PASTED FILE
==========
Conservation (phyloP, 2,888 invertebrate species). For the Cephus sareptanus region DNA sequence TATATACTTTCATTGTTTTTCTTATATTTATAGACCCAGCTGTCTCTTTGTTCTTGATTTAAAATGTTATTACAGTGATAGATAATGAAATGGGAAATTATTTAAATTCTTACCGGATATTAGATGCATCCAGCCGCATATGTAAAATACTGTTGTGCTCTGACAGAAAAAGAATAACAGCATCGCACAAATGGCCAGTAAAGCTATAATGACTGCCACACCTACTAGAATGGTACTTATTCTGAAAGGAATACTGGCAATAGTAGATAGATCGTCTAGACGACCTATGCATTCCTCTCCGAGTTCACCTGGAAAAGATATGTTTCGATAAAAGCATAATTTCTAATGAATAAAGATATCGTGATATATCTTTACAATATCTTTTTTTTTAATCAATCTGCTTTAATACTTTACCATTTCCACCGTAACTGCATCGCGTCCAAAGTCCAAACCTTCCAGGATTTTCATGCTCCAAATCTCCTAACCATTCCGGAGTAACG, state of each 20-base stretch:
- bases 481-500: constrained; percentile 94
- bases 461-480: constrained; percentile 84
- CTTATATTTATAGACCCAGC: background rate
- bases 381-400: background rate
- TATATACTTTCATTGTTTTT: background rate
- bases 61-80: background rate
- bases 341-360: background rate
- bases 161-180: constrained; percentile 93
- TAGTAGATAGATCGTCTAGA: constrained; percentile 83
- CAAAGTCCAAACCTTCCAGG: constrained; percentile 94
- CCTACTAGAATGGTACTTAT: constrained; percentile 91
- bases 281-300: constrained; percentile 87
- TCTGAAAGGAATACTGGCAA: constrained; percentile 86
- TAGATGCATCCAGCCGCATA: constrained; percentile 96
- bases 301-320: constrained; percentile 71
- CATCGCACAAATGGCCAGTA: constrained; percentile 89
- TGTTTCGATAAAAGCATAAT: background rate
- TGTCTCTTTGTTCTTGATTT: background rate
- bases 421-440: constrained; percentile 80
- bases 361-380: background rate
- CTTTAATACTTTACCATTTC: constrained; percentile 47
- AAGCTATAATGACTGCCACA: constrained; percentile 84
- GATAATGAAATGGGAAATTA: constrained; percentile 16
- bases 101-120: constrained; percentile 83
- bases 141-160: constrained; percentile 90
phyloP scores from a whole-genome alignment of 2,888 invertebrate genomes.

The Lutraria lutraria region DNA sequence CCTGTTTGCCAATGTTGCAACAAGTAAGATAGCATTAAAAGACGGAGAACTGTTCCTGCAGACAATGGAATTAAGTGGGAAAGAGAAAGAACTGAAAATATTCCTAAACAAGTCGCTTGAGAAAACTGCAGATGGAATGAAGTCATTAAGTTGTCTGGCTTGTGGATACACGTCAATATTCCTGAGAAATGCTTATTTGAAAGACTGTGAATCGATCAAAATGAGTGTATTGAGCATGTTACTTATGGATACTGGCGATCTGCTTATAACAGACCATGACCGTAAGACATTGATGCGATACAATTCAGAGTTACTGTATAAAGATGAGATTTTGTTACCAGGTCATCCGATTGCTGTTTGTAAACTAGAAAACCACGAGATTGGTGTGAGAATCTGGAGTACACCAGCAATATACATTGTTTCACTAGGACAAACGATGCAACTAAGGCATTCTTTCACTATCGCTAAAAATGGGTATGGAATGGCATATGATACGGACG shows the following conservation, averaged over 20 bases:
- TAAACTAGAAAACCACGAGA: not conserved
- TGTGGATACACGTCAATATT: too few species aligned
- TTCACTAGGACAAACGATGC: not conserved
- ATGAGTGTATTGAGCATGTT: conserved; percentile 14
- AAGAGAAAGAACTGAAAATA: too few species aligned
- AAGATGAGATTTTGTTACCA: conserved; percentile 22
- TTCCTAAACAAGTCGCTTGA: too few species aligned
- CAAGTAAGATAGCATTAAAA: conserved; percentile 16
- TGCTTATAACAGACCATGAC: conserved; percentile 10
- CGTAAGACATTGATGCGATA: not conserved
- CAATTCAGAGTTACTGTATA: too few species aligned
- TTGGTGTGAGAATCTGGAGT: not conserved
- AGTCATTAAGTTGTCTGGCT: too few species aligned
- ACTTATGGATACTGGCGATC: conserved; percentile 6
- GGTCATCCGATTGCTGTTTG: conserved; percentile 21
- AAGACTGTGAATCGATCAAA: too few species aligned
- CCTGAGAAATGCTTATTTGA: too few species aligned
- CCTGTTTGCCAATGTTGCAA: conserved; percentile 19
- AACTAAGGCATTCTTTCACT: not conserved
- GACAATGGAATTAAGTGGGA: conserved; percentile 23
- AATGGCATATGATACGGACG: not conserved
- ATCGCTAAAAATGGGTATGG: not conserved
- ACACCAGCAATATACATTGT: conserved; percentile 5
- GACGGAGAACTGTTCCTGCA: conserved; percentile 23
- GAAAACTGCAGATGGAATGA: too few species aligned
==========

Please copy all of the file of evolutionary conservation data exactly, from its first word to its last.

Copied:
Conservation (phyloP, 2,888 invertebrate species). For the Cephus sareptanus region DNA sequence TATATACTTTCATTGTTTTTCTTATATTTATAGACCCAGCTGTCTCTTTGTTCTTGATTTAAAATGTTATTACAGTGATAGATAATGAAATGGGAAATTATTTAAATTCTTACCGGATATTAGATGCATCCAGCCGCATATGTAAAATACTGTTGTGCTCTGACAGAAAAAGAATAACAGCATCGCACAAATGGCCAGTAAAGCTATAATGACTGCCACACCTACTAGAATGGTACTTATTCTGAAAGGAATACTGGCAATAGTAGATAGATCGTCTAGACGACCTATGCATTCCTCTCCGAGTTCACCTGGAAAAGATATGTTTCGATAAAAGCATAATTTCTAATGAATAAAGATATCGTGATATATCTTTACAATATCTTTTTTTTTAATCAATCTGCTTTAATACTTTACCATTTCCACCGTAACTGCATCGCGTCCAAAGTCCAAACCTTCCAGGATTTTCATGCTCCAAATCTCCTAACCATTCCGGAGTAACG, state of each 20-base stretch:
- bases 481-500: constrained; percentile 94
- bases 461-480: constrained; percentile 84
- CTTATATTTATAGACCCAGC: background rate
- bases 381-400: background rate
- TATATACTTTCATTGTTTTT: background rate
- bases 61-80: background rate
- bases 341-360: background rate
- bases 161-180: constrained; percentile 93
- TAGTAGATAGATCGTCTAGA: constrained; percentile 83
- CAAAGTCCAAACCTTCCAGG: constrained; percentile 94
- CCTACTAGAATGGTACTTAT: constrained; percentile 91
- bases 281-300: constrained; percentile 87
- TCTGAAAGGAATACTGGCAA: constrained; percentile 86
- TAGATGCATCCAGCCGCATA: constrained; percentile 96
- bases 301-320: constrained; percentile 71
- CATCGCACAAATGGCCAGTA: constrained; percentile 89
- TGTTTCGATAAAAGCATAAT: background rate
- TGTCTCTTTGTTCTTGATTT: background rate
- bases 421-440: constrained; percentile 80
- bases 361-380: background rate
- CTTTAATACTTTACCATTTC: constrained; percentile 47
- AAGCTATAATGACTGCCACA: constrained; percentile 84
- GATAATGAAATGGGAAATTA: constrained; percentile 16
- bases 101-120: constrained; percentile 83
- bases 141-160: constrained; percentile 90
phyloP scores from a whole-genome alignment of 2,888 invertebrate genomes.

The Lutraria lutraria region DNA sequence CCTGTTTGCCAATGTTGCAACAAGTAAGATAGCATTAAAAGACGGAGAACTGTTCCTGCAGACAATGGAATTAAGTGGGAAAGAGAAAGAACTGAAAATATTCCTAAACAAGTCGCTTGAGAAAACTGCAGATGGAATGAAGTCATTAAGTTGTCTGGCTTGTGGATACACGTCAATATTCCTGAGAAATGCTTATTTGAAAGACTGTGAATCGATCAAAATGAGTGTATTGAGCATGTTACTTATGGATACTGGCGATCTGCTTATAACAGACCATGACCGTAAGACATTGATGCGATACAATTCAGAGTTACTGTATAAAGATGAGATTTTGTTACCAGGTCATCCGATTGCTGTTTGTAAACTAGAAAACCACGAGATTGGTGTGAGAATCTGGAGTACACCAGCAATATACATTGTTTCACTAGGACAAACGATGCAACTAAGGCATTCTTTCACTATCGCTAAAAATGGGTATGGAATGGCATATGATACGGACG shows the following conservation, averaged over 20 bases:
- TAAACTAGAAAACCACGAGA: not conserved
- TGTGGATACACGTCAATATT: too few species aligned
- TTCACTAGGACAAACGATGC: not conserved
- ATGAGTGTATTGAGCATGTT: conserved; percentile 14
- AAGAGAAAGAACTGAAAATA: too few species aligned
- AAGATGAGATTTTGTTACCA: conserved; percentile 22
- TTCCTAAACAAGTCGCTTGA: too few species aligned
- CAAGTAAGATAGCATTAAAA: conserved; percentile 16
- TGCTTATAACAGACCATGAC: conserved; percentile 10
- CGTAAGACATTGATGCGATA: not conserved
- CAATTCAGAGTTACTGTATA: too few species aligned
- TTGGTGTGAGAATCTGGAGT: not conserved
- AGTCATTAAGTTGTCTGGCT: too few species aligned
- ACTTATGGATACTGGCGATC: conserved; percentile 6
- GGTCATCCGATTGCTGTTTG: conserved; percentile 21
- AAGACTGTGAATCGATCAAA: too few species aligned
- CCTGAGAAATGCTTATTTGA: too few species aligned
- CCTGTTTGCCAATGTTGCAA: conserved; percentile 19
- AACTAAGGCATTCTTTCACT: not conserved
- GACAATGGAATTAAGTGGGA: conserved; percentile 23
- AATGGCATATGATACGGACG: not conserved
- ATCGCTAAAAATGGGTATGG: not conserved
- ACACCAGCAATATACATTGT: conserved; percentile 5
- GACGGAGAACTGTTCCTGCA: conserved; percentile 23
- GAAAACTGCAGATGGAATGA: too few species aligned